The screen’s functions also have ease-of-riding capabilities prioritized. Whenever a text message is sent to our smart phone, the text shows up in the lower third of the Garmin screen. The same is true for incoming phone calls. This came in handy when a bonafide emergency happened at home and I had to book it back. The screen also shows changes in weather in case a threat is looming and shelter should be sought quickly. The Garmin is considered water resistant to three meters and has a rubber gasket folding over the recharge port though I wouldn’t risk using it in a downpour. If severe weather is rolling in, we’ll try to find a coffee shop and wait it out.
Moving over the GPS capability and the Garmin builds on its dominance as a guidance unit. We have downloaded directions from event websites through the app RideWithGPS and were given turn-by-turn instructions throughout. What the 520 doesn’t have that the larger Garmins come with is mapping features to show where you’re going/ where you’ve been. The 520 gives you turn arrows to stay on course instead of a map, a feature of the bigger units. The Edge 520 is geared for the competitive cyclist more than the randonneur. Turn-by-turn yes. Giant on screen maps, no.
Along the same line as the GPS capability, the Garmin 520 is completely programmable with regards to workouts. Simply log into the Garmin Connect app and transfer your workout into the application. Online forums have stated much fandom for this feature specifically for those who have coaches looking to gain workout insight. Got a structured workout for the trainer? Load it into the Garmin Connect app where each split is called ‘steps.’ A warm-up can be as long as necessary; the rider then would go into ‘Step One’ which is the first effort, 'Step Two' is recovery or a second split and so on. This takes the structured workout off of the trainer and onto the roads where it should be.
Once the ride has finished, simply spin the unit a quarter-turn on the mount and go indoors with it. When the unit is within a few feet of the Ant+ stick (sold separately), the day’s workout can be uploaded remotely via Bluetooth. Gone are the days of having to plug the unit into the computer to force each party to talk to each other. Immediately the route is beamed to Strava through connected accounts and an email confirming the upload was successful. Just like I said in the beginning, this computer makes everything simple.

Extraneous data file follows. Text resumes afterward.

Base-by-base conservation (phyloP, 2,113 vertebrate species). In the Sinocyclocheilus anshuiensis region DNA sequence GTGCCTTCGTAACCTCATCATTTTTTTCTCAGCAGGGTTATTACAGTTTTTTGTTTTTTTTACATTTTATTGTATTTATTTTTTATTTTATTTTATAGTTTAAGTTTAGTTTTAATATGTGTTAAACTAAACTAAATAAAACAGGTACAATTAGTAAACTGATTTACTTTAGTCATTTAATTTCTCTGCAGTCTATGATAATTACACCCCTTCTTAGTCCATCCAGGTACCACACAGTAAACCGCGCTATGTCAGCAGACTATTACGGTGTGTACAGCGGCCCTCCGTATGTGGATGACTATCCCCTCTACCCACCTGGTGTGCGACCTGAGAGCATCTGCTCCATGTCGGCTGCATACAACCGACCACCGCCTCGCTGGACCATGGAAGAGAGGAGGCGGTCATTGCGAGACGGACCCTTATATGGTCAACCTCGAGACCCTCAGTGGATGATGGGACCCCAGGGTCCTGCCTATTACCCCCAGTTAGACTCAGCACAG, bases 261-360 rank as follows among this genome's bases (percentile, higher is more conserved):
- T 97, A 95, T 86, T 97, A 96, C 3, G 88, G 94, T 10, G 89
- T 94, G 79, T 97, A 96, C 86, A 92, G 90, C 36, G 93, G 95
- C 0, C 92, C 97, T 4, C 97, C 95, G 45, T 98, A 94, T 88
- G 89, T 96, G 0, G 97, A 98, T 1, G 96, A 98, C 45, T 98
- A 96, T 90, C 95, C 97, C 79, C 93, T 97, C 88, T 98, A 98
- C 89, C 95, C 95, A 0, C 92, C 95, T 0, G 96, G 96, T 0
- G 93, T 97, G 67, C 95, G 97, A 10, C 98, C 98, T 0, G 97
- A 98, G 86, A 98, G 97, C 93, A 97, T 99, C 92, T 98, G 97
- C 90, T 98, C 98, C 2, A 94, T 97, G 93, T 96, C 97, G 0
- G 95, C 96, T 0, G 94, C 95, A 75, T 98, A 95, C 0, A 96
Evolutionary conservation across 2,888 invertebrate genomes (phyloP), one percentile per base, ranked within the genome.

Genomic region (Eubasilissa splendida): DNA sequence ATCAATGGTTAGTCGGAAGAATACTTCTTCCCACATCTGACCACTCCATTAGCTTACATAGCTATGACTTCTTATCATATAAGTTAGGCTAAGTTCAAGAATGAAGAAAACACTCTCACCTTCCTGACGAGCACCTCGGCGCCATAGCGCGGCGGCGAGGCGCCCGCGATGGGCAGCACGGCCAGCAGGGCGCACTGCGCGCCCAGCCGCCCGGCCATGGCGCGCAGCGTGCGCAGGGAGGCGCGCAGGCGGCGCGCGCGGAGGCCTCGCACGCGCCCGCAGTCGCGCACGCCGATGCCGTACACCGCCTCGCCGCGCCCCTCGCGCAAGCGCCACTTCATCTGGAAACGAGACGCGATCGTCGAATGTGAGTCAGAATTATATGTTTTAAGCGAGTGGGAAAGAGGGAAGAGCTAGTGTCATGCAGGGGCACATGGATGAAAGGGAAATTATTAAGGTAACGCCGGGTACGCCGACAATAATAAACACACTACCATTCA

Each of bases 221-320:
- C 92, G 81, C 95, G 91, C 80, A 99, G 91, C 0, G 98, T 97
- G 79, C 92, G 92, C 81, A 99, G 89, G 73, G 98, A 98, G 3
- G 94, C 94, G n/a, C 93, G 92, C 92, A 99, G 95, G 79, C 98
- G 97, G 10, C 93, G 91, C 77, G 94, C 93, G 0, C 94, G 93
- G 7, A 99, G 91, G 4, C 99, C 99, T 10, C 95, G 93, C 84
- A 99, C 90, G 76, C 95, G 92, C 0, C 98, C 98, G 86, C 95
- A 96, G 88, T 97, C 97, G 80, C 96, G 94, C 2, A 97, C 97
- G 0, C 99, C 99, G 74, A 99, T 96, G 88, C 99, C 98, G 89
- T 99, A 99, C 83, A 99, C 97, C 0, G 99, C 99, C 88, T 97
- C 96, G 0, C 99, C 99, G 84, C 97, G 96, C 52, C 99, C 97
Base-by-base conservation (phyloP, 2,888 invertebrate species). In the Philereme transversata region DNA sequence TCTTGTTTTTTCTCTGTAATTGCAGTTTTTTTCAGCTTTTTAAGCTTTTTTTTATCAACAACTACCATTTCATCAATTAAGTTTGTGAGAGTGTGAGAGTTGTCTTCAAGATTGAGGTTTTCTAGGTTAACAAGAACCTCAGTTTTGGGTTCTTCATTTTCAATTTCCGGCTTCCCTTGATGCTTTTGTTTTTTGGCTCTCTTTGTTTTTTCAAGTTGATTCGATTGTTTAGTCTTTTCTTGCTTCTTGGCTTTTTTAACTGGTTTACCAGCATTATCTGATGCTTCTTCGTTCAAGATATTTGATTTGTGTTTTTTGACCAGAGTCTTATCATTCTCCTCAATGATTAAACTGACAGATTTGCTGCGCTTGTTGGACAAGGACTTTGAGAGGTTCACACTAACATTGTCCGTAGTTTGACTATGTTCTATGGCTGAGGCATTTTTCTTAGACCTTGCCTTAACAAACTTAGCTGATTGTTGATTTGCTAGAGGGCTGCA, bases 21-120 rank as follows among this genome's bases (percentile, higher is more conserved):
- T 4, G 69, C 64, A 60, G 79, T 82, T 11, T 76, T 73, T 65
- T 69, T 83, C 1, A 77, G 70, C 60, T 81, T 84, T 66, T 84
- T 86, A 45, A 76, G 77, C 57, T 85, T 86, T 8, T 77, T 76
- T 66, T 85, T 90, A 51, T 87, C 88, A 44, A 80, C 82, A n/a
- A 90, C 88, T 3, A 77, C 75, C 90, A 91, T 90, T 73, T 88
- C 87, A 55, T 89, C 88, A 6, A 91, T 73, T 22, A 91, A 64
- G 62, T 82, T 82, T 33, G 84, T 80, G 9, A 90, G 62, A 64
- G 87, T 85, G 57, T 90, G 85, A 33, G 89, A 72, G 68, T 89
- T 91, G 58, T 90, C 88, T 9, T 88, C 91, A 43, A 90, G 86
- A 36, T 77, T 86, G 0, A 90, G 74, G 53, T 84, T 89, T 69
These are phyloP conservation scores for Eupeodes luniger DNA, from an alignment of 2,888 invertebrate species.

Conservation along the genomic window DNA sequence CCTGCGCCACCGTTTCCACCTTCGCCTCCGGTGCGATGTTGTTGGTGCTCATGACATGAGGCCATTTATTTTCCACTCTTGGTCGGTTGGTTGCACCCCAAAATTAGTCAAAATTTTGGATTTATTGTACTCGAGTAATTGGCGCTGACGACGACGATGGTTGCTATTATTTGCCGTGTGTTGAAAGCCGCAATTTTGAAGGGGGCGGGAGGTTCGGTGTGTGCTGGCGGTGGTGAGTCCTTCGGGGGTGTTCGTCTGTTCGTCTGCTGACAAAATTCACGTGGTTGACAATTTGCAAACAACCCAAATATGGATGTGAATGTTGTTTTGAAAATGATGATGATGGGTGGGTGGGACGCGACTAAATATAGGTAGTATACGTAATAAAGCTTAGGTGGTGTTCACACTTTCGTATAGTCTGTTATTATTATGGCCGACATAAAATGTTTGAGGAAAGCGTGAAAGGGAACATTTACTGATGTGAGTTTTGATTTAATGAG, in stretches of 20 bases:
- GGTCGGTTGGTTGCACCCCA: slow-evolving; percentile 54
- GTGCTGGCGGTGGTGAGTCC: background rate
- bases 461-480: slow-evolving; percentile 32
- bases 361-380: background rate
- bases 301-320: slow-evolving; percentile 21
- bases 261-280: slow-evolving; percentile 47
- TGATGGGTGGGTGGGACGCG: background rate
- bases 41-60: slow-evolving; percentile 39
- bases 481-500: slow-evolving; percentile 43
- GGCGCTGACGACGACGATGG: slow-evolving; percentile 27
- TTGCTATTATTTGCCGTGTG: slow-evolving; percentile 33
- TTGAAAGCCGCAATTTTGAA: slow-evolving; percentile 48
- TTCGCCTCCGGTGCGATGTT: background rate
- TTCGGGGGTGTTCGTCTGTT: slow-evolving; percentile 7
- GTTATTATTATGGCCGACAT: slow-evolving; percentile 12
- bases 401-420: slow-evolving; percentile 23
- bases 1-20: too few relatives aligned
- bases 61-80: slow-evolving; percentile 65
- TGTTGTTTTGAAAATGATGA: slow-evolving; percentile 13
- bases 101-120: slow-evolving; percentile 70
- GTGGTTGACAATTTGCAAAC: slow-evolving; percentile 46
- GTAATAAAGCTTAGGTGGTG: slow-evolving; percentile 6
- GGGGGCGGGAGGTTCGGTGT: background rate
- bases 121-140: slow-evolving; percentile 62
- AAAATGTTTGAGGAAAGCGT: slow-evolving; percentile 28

Should you decide to want all the goodies, Garmin sells the 520 Bundle (around $350 USD), which throws in a heart rate monitor as well as cadence and speed sensor. Or you could mix and match with them separately after the purchase. With a fifteen-hour battery life between charging, you’d be hard-pressed to exhaust the unit. The Bluetooth can also add Garmin Vector 3 or Power Tap P1 pedals to add a power unit. That is a lot of number crunching at your fingertips.
So after all of this, should you buy it? As stated in the beginning, this is the do-it-all cycling computer. Want wattage, distance, and average speed information from your local pick-up crit? This computer hardly breaks a sweat. Want a basic GPS system for your next Gran Fondo? This computer can do that as well. Want relative ease of access to other information such as text messaging, incoming calls, Strava, Garmin Connect workouts, and weather? How much more information is neglected beyond that? The approach to this purchase was size and amount of information offered. If we wanted a larger Garmin we could have feasibly bought a smartphone holder and saved the money for an 820 or 1030. After all this information we will definitely have to take a recovery day, which the Garmin Edge 520 will let us know when to take it. For the most versatile, compact, and information-laden computer, the Garmin Edge 520 is it. Most local bike shops carry at least one of these because of their popularity. Be sure to pick one up on your next visit.
The Garmin Edge 520 was reviewed, not the Garmin Edge 520 Bundle. The Bundle comes with a heart rate strap and cadence/ speed sensor. Ask your local bike shop for clarity when making a Garmin purchase. Further Garmin accessories can be purchased such as the Garmin VIRB camera and/ or Varia Rearview Radar.